We call this freedom. The process may be temporarily side tracked in Zimbabwe or Syria but we sense that it cannot be halted. Cardinal Schönborn of Vienna says, ‘today we live in a culture of freedom, and that is a very good thing as it is when we are free that we most resemble God.’ To choose is the greatest form of activity and the search and struggle for freedom is the noblest of all journeys.
We are in the time of Easter and we read that Jesus ‘lay down his life of his own free will’ (John 10:18). Although he had some followers he was faced with the basic fact that most people, and all the official structures of Judaism, rejected him. He was, if you like, cornered. He could still opt for a quiet life and give up his mission but that would be to give up on the whole reason why he had come: ‘that they might have life and give it to the full.’
So his only option was to freely choose to grapple with the very forces that lay behind the Jews’ failure to receive him (John 1:11). These forces had to be confronted in their roots. They would do all they could to destroy him. They could execute him after a mock trial but that is as far as they could go.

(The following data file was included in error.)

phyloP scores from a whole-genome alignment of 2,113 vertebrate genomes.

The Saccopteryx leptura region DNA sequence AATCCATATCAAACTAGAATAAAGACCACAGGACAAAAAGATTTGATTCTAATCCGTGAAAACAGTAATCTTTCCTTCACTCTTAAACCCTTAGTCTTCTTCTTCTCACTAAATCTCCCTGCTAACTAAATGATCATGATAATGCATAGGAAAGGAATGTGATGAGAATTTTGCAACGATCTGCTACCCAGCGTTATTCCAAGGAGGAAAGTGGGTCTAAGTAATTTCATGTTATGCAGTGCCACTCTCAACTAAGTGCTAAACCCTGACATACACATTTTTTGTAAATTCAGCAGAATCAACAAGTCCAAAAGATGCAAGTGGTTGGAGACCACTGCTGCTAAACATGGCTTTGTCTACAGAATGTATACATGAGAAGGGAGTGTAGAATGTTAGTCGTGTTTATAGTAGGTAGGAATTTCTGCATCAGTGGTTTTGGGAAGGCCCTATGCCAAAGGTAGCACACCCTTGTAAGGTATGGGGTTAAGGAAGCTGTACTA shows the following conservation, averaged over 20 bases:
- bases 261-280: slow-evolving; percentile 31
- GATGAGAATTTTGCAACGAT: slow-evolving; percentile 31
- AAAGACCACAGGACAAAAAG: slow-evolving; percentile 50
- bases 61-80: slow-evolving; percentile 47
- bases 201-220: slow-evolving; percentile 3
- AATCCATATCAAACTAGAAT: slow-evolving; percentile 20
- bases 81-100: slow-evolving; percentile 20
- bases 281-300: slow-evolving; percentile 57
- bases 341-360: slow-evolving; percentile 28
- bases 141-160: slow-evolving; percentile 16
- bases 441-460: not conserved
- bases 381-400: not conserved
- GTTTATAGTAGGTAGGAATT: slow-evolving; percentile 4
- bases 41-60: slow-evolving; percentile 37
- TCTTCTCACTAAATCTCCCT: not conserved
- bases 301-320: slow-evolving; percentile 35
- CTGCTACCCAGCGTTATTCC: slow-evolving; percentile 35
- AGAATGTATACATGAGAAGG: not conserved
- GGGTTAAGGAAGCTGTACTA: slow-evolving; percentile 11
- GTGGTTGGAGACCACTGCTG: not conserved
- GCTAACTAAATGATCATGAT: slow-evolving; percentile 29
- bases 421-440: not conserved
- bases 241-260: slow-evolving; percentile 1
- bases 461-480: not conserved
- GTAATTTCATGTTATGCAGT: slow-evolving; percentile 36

What we celebrate at Easter is that the inner life of Jesus was not just a human life as we know it – and so subject to fear and limitations – but a divine life which he had been longing to share with us all the time. This divine life could not be enclosed in a human tomb; it had to break out and in so doing it cracked the code of evil and opened the way for people to stand up and exercise their freedom without fear.
How else can we understand the courage of Peter, a broken man after his triple denial only a few weeks before but now standing up and saying, ’rulers of Israel and elders … I am glad to tell you all … that Jesus Christ the Nazarene, the one you crucified, … is now the keystone’? (Acts 4:8-12)
Freedom is not just the power to choose anything I like, of course; it is the power to choose what is in harmony with what is deepest within me. So, to choose something, that gives me immediate satisfaction but has long term harmful consequences for me or for others, is not part of freedom. Augustine said a long time ago, ‘to choose to do evil is not part of freedom.’ The good life is a path I freely choose, sometimes painfully.Post published in: Opinions & Analysis